One of the key areas in ILO's decent work country programme for Pakistan is to create decent work in the rural community in compliance with international labour standards and to move people from informal work to formal employment. Our projects and interventions that aim to do this are typically in cooperation with our local constituents: the government, employers and worker organisations. In recent years, we have also started to work with companies to have an even wider reach in society.

Combatting child labour or other human and labour rights issues in a country such as Pakistan is a long journey and needs to be ongoing. Decent work is a moving target, and its standards evolve as societies develop. It requires collaboration between all societal stakeholders, including businesses.

What are the benefits and challenges of working with companies for ILO?

IC: Working with companies gives ILO new tools and leverage to reach out to society and allows us to better understand the realities facing communities.

On the other hand, companies have their business to run. ILO is not a consultant and we can't provide companies with ready-made solutions or child labour-free certificates. We assess our potential partners carefully as we want to ensure that the partnership contributes to addressing national priorities, that there is scope for learning and possible replication, and that the risk of conflict of interest is minimised. Sometimes building trust and understanding takes time.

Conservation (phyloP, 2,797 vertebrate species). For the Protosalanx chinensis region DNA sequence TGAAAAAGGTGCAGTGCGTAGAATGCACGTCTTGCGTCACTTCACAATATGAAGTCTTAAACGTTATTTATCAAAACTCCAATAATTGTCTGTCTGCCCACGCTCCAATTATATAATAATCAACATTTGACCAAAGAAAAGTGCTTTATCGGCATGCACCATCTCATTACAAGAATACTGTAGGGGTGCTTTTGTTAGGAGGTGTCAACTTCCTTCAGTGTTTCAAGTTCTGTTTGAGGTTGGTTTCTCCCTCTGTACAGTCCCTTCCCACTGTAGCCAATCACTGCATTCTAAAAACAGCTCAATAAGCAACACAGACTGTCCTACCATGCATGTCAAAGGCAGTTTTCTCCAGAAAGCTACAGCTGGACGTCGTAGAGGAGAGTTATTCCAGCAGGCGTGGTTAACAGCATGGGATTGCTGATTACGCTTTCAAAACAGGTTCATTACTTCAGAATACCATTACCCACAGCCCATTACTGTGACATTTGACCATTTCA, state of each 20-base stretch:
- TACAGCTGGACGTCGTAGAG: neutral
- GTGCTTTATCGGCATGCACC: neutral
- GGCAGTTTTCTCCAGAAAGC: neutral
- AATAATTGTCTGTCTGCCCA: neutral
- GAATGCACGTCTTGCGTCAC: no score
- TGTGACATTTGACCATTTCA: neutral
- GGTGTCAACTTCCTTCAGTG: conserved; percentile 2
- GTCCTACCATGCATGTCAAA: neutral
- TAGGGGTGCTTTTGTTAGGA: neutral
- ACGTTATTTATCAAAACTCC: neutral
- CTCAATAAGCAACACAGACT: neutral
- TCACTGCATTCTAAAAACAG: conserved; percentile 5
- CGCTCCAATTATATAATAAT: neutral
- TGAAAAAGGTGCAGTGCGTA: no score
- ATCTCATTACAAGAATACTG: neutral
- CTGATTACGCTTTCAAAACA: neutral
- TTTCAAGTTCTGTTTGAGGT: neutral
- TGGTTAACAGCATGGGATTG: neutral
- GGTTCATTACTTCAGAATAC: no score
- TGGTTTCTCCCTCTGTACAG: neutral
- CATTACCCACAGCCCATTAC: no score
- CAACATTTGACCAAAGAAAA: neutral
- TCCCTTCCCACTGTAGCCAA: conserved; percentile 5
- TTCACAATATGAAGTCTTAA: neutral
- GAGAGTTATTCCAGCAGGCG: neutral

Overall, I think that Public-Private partnerships will be increasingly used in future but still after careful assessment. In Pakistan, we want to share the experiences from the Stora Enso partnership as we believe it can serve as a model or inspiration for other companies. To scale up the work and the lessons learned from this partnership, we welcome more companies to join the journey to address the challenges that exist in supply chains in Pakistan. We recently had a successful roundtable meeting with companies on these issues, so the future looks promising. This will also provide us with greater leverage with the government and other constituents if more companies echo the same message – that these issues need to be solved.

Decent work deficits in the Punjab province of Pakistan

  • It is estimated that 70% of the economy in Punjab is informal. Labour laws do not apply to some informal sectors, and where they do, a lack of formalised employment contracts makes those laws difficult to enforce. This makes it difficult for employees to exercise their labour rights.
  • It is estimated that only 2.4% of the formal workers are unionised and can participate in collective bargaining.